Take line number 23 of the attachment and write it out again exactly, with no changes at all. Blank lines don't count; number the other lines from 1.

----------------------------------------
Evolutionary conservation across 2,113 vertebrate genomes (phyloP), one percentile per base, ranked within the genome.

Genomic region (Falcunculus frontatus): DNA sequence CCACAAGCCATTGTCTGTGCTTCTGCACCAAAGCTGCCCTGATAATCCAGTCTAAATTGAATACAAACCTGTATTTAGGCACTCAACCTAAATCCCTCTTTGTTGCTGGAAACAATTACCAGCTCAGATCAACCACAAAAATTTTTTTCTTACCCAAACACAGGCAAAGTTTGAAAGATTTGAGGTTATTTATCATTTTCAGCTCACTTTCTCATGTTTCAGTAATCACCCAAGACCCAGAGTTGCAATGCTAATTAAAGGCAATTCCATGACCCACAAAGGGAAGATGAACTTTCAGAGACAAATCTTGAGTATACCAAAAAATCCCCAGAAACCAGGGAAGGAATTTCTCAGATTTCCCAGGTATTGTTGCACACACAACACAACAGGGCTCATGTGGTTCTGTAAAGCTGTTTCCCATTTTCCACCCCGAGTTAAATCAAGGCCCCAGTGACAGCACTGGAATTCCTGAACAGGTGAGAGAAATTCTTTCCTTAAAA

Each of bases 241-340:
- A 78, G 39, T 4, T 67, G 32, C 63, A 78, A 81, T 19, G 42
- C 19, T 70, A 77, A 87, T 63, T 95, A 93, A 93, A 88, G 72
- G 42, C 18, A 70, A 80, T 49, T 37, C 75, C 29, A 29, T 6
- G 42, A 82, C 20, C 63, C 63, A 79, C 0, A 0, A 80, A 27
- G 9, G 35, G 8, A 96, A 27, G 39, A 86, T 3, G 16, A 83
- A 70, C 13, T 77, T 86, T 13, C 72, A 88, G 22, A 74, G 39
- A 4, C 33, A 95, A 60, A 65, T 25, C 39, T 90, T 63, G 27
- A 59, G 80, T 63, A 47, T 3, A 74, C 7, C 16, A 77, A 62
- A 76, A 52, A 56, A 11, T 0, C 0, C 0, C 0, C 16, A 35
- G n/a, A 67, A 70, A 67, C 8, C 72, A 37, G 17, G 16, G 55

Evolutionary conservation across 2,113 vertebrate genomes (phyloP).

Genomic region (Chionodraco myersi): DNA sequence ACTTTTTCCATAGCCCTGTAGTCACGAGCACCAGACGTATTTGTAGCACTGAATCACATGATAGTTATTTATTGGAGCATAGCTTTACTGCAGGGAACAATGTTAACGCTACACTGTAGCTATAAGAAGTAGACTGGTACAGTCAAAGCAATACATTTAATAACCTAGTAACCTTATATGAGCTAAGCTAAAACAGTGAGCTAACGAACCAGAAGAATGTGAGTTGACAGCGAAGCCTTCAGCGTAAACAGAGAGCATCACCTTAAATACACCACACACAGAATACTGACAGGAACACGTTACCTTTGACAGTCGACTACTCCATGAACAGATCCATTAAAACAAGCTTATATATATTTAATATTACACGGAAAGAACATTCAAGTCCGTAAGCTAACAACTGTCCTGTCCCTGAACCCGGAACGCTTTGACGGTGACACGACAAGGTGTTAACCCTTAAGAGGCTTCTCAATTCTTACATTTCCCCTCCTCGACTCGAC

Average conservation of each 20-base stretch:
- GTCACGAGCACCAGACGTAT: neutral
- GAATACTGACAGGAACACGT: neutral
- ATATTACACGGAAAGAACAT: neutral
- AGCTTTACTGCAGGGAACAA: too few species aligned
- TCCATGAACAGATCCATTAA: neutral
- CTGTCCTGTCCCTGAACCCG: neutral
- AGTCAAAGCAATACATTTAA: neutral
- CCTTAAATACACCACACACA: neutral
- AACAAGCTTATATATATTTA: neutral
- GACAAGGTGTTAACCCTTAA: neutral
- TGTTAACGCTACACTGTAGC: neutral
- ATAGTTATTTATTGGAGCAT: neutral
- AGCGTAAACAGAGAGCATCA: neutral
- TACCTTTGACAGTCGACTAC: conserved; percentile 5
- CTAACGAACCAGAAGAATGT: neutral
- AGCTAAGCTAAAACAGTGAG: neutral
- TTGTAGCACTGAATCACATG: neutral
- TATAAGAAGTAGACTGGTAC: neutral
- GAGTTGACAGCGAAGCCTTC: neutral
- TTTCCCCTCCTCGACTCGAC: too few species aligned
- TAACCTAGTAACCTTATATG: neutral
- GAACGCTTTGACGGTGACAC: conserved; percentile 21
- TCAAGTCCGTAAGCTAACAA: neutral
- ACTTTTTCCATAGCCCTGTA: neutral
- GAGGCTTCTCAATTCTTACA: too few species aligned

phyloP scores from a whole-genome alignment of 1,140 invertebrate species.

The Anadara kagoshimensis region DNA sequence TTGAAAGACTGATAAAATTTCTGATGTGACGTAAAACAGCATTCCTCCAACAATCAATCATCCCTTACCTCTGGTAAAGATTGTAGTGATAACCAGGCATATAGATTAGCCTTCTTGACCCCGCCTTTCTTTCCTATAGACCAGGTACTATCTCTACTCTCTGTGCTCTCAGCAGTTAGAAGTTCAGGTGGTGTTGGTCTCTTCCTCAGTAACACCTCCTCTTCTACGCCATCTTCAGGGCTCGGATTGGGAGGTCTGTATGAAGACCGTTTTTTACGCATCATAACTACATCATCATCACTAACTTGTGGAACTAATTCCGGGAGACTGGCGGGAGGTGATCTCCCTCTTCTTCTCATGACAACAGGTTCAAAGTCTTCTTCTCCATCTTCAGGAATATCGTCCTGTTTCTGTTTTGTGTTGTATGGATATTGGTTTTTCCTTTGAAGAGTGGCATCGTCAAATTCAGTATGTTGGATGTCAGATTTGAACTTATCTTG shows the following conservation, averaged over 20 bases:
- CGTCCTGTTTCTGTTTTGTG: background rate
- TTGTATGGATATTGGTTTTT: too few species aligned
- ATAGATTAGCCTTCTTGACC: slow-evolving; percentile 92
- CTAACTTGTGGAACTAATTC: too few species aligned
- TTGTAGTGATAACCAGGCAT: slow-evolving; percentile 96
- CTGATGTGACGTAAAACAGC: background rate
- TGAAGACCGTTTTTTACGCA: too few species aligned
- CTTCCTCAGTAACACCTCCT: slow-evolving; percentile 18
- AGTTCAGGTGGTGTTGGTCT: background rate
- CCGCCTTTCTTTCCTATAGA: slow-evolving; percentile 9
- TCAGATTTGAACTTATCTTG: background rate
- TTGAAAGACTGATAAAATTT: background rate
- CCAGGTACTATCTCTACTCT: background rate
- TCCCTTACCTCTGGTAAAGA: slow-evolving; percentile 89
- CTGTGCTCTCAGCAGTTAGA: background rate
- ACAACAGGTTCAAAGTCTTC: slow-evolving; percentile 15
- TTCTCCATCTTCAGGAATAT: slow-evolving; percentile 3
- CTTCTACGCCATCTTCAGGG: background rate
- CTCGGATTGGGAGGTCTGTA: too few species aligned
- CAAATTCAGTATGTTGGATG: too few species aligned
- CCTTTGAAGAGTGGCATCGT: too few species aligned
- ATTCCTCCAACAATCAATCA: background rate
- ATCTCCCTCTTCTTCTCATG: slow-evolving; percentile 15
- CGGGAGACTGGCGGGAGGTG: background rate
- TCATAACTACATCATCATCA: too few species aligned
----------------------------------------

- AGTCAAAGCAATACATTTAA: neutral